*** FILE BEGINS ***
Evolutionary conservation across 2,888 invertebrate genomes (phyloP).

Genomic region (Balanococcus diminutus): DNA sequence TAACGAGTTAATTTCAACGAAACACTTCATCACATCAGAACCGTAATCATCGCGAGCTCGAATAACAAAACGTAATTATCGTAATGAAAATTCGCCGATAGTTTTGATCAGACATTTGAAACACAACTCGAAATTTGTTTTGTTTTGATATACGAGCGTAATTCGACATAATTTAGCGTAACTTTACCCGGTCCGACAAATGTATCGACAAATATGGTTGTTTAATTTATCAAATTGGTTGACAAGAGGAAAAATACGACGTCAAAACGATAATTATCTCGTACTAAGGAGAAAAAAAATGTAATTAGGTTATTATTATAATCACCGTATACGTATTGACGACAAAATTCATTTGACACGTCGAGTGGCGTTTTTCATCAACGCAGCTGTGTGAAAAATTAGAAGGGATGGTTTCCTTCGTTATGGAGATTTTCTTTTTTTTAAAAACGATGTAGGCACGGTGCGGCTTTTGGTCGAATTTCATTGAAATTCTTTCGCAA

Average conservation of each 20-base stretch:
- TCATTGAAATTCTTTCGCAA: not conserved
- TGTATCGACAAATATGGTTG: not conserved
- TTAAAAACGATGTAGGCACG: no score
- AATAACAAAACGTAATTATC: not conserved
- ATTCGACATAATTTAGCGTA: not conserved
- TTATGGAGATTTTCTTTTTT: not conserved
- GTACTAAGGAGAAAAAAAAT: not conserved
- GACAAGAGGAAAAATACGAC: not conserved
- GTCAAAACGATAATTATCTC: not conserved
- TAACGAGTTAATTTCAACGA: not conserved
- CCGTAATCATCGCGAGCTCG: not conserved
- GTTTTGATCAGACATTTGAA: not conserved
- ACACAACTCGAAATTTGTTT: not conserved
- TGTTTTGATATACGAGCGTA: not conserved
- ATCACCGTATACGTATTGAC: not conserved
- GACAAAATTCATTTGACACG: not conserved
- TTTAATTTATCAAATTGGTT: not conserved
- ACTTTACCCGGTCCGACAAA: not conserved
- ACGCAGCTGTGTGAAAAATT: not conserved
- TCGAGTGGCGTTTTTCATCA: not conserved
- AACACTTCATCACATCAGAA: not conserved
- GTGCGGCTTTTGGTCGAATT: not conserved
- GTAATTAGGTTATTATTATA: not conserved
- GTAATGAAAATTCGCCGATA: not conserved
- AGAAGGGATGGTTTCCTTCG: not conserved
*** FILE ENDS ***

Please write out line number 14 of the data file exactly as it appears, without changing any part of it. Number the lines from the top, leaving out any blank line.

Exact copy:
- CCGTAATCATCGCGAGCTCG: not conserved